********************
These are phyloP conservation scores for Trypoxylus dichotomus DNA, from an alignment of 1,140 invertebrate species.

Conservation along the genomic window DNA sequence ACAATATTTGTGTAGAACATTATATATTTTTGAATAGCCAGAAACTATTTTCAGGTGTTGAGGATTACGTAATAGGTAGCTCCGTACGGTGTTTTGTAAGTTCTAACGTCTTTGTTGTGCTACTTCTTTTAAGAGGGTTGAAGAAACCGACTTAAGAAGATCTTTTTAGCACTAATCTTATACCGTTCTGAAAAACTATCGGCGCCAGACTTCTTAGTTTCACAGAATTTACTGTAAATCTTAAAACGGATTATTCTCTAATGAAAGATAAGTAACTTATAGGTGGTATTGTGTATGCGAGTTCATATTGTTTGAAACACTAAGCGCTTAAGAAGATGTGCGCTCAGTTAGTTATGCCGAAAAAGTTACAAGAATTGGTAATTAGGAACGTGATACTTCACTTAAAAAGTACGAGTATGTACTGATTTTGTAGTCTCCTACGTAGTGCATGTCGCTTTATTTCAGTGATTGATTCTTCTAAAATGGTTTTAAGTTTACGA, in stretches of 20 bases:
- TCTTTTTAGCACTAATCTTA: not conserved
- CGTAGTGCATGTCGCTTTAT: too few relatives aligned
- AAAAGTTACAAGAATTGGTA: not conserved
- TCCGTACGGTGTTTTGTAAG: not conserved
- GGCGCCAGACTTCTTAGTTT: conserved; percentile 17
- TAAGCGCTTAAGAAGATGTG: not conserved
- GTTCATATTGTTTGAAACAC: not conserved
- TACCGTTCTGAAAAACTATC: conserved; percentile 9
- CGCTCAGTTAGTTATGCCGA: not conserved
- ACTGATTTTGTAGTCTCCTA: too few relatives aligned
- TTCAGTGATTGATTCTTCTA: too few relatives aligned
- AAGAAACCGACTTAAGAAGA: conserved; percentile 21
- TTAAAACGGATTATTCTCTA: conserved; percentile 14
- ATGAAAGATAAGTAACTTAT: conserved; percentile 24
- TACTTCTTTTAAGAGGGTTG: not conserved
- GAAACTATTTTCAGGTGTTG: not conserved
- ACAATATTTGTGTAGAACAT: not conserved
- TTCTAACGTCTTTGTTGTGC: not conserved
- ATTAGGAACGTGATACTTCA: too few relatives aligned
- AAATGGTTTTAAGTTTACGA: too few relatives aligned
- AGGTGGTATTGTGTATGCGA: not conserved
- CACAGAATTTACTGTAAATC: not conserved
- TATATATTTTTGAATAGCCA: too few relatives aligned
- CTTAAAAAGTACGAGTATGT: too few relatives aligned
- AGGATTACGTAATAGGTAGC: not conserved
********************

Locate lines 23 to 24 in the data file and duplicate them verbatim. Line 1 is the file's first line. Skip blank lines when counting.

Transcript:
- AGGTGGTATTGTGTATGCGA: not conserved
- CACAGAATTTACTGTAAATC: not conserved